Today, it’s important for us to let our kids, students, nephews, nieces, etc… to know the benefits and values of picking up a book and enjoying the process of reading. It’s important for us to raise kids to love to read. The only way I see this working is if we allow young kids to pick out books they want.


Take them to the bookstore. Give them space and time to roam through the shelves to choose what book they want to read. This will encourage them to continue to build this habit for the rest of their life.

I’m sorry, this post went a little long. This is just something that I’m really passionate about. Books are meant to be enjoyed. Plain and simple. So everyone, for the love of books, choose what you WANT to read.

Happy Reading,



It’s Monday! What are you reading?

The Diary of a Young Girl

anneThis is Anne Frank’s story. A young, Jewish girl who lived during the holocaust. While in hiding she kept a diary and wrote in it consistently. What is included in this book, is what she wrote and what she left behind for others to find.

Approaching this novel I kept in mind that this wasn’t something I would probably connect with, because I wasn’t alive during the holocaust and in no way have endured the terror, pain and suffering that Anne goes through. Secondly, I kept in mind that this is her diary, her life, and her words/experiences written out and exposed for the world to read. Diaries are intimate and filled with real life emotion and thought.

With that being said, this first-person account had me in tears. It’s a powerful read. Anne’s writing helped me experience what she was going through. And I think that’s probably why this has been such a timely piece of writing. It’s a real account of her life in hiding. I think what made it so emotional for me, is that I knew how it was going to end. There are only so many pages, so it was really a count down until you reached the last page. But overall, it’s definitely a great read and definitely something to consider requiring young adults to read!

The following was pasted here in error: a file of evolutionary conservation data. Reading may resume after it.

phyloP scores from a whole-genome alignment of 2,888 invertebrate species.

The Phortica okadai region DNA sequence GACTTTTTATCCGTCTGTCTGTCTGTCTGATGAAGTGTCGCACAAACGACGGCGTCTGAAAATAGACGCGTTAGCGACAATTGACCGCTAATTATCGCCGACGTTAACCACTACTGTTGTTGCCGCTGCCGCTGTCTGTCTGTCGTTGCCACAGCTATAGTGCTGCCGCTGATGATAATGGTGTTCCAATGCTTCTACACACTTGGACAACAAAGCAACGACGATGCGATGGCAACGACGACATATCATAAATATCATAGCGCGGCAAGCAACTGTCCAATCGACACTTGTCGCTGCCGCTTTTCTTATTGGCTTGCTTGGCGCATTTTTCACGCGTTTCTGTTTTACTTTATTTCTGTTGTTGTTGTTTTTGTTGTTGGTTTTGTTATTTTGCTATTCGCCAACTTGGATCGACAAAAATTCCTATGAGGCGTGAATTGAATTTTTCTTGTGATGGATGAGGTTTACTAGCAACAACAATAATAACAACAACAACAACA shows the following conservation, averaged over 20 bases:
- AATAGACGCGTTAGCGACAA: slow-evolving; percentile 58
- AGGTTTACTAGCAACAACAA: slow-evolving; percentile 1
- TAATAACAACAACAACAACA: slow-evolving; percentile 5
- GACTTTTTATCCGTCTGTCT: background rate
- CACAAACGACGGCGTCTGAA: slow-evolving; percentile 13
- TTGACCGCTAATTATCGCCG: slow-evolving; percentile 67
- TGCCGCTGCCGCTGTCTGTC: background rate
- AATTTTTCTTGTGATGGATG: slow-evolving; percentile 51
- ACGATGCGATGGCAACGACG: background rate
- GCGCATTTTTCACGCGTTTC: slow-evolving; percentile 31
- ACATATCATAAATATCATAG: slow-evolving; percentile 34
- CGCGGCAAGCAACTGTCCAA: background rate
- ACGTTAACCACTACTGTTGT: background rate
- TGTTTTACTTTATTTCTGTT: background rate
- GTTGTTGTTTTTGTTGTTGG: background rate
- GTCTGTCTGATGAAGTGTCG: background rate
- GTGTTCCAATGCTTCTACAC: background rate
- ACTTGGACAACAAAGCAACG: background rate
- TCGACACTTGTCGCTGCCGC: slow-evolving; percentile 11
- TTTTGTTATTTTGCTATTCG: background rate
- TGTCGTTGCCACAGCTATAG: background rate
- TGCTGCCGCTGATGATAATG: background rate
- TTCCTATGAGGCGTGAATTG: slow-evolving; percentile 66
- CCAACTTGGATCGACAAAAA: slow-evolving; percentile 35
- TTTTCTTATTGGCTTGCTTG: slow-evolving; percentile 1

Zombies Vs. Unicorns

zombieOkay, so before you think I’m a weirdo for picking this collection of short stories to read, let me give you a little background. So, I’m currently taking this multi-ethinc literature course, and in it, we read a zombie novel. My FIRST ever zombie novel. This inspired me to read more zombie novels. And that decision brought me to this collection of short stories.

I had so much fun reading this collection of short stories! Throughout the entire collection this was the question being discussed: Which is better: zombies or unicorns? And so it would go back and forth between the two where there are stories that give reasons why zombies are the best, and then stories where unicorns are the best. It’s up to the reader to decide for him or herself which is the best! I’ve never really read anything like this, but it was definitely entertaining. Definitely a recommendation (even for those of you who don’t know if you like zombie stories or unicorn stories).

P.S. I’m team zombie.

Happy reading! 🙂

YALSA Discovery!